Posted on November 3, 2015. Filed under: 2016 Presidential Campaign, 2016 Presidential Candidates, American History, Ben Carson, Benghazi, Blogroll, Breaking News, Budgetary Policy, College, Communications, Computers, Congress, Constitutional Law, Corruption, Economics, Education, Empires, Employment, Energy, European History, Federal Government, Fiscal Policy, Foreign Policy, Free Trade, Government, Government Spending, Health Care, Health Care Insurance, Hillary Clinton, History, House of Representatives, Housing, Illegal Immigration, Immigration, Independence, Insurance, Investments, Labor Economics, Law, Legal Immigration, Media, Middle East, Monetary Policy, Natural Gas, News, Obama, Oil, Philosophy, Photos, Politics, Polls, President Barack Obama, Progressives, Radio, Rand Paul, Raymond Thomas Pronk, Regulation, Republican Candidates For President 2016, Resources, Scandals, Security, Senate, Success, Tax Policy, Taxation, Taxes, Terror, Terrorism, Trade Policy, Unemployment, Videos, Violence, War, Wealth, Welfare Spending, Wisdom | Tags: , , , , , , , |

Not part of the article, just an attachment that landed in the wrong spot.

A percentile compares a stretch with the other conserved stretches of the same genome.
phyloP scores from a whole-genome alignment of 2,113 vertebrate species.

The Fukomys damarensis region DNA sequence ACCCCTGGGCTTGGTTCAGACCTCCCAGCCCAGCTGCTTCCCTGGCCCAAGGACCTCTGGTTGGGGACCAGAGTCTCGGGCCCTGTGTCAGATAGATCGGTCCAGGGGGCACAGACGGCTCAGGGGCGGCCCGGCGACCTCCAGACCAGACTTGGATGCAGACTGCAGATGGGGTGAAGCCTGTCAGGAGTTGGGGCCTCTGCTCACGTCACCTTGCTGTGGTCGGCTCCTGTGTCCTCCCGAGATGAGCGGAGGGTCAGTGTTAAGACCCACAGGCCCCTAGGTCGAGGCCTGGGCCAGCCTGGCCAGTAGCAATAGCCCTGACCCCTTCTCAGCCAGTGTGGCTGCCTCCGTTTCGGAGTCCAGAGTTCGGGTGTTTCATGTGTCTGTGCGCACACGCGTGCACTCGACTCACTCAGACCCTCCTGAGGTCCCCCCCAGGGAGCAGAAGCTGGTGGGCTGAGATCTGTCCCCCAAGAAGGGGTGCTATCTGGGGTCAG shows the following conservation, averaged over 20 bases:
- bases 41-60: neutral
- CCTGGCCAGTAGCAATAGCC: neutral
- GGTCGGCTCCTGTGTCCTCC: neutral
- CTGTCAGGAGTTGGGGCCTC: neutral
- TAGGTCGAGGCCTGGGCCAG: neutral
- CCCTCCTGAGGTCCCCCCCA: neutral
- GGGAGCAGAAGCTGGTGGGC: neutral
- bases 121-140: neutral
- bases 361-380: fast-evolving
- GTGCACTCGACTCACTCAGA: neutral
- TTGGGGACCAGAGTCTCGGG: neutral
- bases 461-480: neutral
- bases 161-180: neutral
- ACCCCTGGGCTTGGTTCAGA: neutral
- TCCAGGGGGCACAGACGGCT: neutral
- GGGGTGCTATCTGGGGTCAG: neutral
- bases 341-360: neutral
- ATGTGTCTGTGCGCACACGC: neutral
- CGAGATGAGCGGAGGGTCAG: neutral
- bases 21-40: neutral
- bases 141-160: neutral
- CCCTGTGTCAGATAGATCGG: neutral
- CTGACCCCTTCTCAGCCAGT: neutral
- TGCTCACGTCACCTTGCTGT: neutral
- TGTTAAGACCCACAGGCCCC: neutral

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Story 1: Trump Steps-up His Campaign For President — I Told The Republican Party Establishment I ate all their candy! — Political Elitist Establishment Crying Out Loud — Crippled America: How To Make America Great Again — Videos

cripples america

Look at the state of the world right now. It’s a terrible mess, and that’s putting it mildly. There has never been a more dangerous time. The politicians and special interests in Washington, DC, are directly responsible for the mess we are in. So why should we continue listening to them?

It’s time to bring America back to its rightful owners—the American people.

I’m not going to play the same game politicians have been playing for decades—all talk, no action, while special interests and lobbyists dictate our laws. I am shaking up the establishment on both sides of the political aisle because I can’t be bought. I want to bring America back, to make it great and prosperous again, and to be sure we are respected by our allies and feared by our adversaries.